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HIV Cured in a child for the first time


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#1 Valor

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Posted 04 March 2013 - 12:56 PM

http://io9.com/59882...-the-first-time

 

This is a pretty big deal, imo.

 

Methods: Infant exposure to HIV was confirmed through review of maternal HIV antibody and plasma viral load tests, including HIV drug resistance testing. Infant infection was documented using standard HIV DNA polymerase chain reaction (PCR) and plasma viral load. ART administration was confirmed with medical and pharmacy records and maternal report of medication adherence. Persistence of HIV infection following treatment discontinuation was assessed using standard clinical assays that included plasma viral load, proviral DNA, and HIV antibody testing. Ultrasensitive HIV DNA (droplet digital PCR), plasma viral load (single copy) assays, and quantitative co-culture assays were done at age 24 and 26 months to further assess HIV persistence. HLA typing was done to confirm matching of the mother–infant pair.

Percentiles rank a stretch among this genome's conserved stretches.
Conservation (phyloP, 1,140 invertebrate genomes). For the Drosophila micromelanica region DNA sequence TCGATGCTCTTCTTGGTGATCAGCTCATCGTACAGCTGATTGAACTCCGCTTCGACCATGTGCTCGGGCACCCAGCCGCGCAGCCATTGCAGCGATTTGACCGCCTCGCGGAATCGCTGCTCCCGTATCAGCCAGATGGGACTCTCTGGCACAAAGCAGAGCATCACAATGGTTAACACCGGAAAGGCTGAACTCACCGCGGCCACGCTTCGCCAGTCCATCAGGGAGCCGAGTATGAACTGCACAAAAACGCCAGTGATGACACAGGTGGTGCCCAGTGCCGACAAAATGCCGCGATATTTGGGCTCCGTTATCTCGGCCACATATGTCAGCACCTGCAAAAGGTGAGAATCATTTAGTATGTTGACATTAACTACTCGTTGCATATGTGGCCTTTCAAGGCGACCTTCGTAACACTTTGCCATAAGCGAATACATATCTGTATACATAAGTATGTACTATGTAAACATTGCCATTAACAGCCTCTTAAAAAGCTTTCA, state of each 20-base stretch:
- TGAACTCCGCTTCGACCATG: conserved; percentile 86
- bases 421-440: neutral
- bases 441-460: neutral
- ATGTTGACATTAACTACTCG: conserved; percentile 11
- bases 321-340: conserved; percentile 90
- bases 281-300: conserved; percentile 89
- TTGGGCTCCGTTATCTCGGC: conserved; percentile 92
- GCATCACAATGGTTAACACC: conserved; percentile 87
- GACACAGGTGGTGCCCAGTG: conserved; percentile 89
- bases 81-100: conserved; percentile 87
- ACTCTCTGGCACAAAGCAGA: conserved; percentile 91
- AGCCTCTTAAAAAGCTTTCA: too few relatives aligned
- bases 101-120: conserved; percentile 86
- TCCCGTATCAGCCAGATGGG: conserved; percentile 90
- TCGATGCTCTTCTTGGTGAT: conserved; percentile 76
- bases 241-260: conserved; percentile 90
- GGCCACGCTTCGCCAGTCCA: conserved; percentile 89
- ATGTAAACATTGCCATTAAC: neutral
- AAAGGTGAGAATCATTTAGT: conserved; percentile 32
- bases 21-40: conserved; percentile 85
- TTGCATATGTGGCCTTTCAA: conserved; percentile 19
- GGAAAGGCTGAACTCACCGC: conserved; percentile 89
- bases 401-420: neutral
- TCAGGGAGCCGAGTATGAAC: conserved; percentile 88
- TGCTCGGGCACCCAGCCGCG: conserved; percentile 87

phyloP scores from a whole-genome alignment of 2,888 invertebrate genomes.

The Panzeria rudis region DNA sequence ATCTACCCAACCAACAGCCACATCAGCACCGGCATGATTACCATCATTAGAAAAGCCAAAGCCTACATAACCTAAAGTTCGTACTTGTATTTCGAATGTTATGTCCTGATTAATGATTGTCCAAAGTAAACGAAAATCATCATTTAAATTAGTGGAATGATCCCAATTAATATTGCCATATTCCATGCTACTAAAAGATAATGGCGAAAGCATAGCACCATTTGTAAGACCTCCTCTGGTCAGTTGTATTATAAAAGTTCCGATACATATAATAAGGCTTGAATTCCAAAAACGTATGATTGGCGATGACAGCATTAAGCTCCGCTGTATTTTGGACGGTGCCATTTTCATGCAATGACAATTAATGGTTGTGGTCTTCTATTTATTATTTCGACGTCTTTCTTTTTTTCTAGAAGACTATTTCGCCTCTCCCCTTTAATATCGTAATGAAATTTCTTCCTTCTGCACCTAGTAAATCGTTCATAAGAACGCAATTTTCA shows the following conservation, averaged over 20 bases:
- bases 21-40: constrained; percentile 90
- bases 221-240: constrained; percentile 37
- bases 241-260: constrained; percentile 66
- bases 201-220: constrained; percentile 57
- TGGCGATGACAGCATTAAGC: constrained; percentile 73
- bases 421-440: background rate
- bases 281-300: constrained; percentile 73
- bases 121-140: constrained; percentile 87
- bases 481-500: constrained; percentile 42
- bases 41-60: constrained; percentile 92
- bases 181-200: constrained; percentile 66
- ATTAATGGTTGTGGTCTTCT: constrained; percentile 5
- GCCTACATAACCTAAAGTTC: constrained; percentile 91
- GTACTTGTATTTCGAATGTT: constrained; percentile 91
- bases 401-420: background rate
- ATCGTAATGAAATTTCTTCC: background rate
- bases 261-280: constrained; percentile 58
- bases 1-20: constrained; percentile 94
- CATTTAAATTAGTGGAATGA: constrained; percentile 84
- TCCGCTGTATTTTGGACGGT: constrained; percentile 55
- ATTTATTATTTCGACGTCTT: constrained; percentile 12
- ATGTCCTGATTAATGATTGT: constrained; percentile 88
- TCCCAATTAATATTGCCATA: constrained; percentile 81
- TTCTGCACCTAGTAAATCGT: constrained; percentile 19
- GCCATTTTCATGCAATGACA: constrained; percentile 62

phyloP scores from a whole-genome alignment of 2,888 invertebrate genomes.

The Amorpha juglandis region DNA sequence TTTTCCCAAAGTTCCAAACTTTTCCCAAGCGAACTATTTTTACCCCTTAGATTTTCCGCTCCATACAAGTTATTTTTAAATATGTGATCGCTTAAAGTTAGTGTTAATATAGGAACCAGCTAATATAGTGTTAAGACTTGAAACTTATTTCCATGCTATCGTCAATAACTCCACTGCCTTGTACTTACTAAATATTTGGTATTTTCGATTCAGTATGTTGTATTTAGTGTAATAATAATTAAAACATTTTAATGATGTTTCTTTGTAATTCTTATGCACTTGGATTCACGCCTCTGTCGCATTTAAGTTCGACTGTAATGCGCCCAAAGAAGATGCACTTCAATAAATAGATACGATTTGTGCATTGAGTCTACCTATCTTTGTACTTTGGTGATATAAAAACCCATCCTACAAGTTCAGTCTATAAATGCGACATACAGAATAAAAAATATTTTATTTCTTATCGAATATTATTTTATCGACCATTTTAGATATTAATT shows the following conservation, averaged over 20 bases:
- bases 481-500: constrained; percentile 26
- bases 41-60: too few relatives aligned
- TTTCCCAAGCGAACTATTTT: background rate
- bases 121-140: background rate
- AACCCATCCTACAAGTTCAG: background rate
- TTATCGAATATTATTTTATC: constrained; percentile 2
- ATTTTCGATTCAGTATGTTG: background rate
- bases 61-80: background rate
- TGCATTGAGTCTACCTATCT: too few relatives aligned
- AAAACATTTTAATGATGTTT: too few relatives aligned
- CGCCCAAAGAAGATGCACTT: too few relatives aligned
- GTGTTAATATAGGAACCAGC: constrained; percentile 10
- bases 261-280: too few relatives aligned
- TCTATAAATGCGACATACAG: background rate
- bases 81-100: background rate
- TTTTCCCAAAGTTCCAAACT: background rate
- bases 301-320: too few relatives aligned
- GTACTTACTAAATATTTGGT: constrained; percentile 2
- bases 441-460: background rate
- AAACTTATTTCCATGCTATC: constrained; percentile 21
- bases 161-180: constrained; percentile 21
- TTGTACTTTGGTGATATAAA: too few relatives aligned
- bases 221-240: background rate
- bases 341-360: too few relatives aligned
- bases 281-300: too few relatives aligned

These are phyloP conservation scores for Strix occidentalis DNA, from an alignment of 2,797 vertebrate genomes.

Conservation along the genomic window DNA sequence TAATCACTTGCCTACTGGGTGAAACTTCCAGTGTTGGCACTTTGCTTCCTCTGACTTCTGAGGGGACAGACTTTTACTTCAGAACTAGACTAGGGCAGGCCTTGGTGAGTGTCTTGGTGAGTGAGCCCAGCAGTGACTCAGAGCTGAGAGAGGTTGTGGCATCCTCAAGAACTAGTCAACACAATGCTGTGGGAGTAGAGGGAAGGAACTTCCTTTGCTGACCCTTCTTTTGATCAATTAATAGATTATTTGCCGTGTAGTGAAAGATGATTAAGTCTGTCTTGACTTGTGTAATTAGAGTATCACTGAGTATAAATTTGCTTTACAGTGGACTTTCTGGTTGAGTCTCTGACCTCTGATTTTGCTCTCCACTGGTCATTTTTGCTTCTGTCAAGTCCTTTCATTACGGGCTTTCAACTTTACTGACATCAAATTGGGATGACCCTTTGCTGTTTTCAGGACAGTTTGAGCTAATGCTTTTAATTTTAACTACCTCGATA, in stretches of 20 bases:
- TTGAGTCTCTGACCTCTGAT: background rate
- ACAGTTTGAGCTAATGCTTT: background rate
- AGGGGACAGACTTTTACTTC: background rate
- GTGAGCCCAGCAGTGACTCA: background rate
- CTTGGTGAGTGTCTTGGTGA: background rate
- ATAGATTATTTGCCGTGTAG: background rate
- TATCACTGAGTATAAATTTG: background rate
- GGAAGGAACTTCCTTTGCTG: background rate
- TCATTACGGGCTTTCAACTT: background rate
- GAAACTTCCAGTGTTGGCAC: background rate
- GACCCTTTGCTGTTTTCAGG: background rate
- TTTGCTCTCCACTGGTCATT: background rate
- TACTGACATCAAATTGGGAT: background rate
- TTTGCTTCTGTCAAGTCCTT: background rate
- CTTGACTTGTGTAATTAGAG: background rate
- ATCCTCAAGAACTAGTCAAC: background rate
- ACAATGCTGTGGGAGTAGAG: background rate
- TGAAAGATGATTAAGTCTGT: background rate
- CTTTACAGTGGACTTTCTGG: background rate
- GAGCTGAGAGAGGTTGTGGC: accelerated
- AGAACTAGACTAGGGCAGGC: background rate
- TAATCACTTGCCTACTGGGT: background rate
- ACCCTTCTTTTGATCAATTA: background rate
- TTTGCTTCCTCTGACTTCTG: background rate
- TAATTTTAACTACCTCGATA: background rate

Results: Maternal infection with wild type subtype B HIV was verified. The mother and infant shared HLA haplotypes. Infant infection was confirmed by positive HIV DNA and RNA testing on 2 separate blood samples obtained on the 2nd day of life. 3 additional plasma viral load tests (days of life 7, 12, and 20) were positive before reaching undetectable levels at age 29 days.


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#2 Crimson Jazz

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Posted 04 March 2013 - 03:00 PM

HUGE deal, but I also get the feeling that this is going to cause a lot of people to start using "YOLO" again when it comes to unprotected sex.


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#3 Blade

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Posted 04 March 2013 - 03:05 PM

Wow, next stop cure for cancer! Please god.


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#4 Valor

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Posted 04 March 2013 - 03:31 PM

HUGE deal, but I also get the feeling that this is going to cause a lot of people to start using "YOLO" again when it comes to unprotected sex.

Except how much will it cost to get the cure? It's still likely a good few years away from being a viable and reliable way to cure HIV, and even then, it's not exactly a guarantee just yet, but the results are very promising.

 

It's really a groundbreaking little announcement, and I hope all goes well from here on out. HIV/AIDS/Cancer will hopefully be a thing of the past in a few generations. That would be a nice world to live in.


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#5 Dexel Hydagara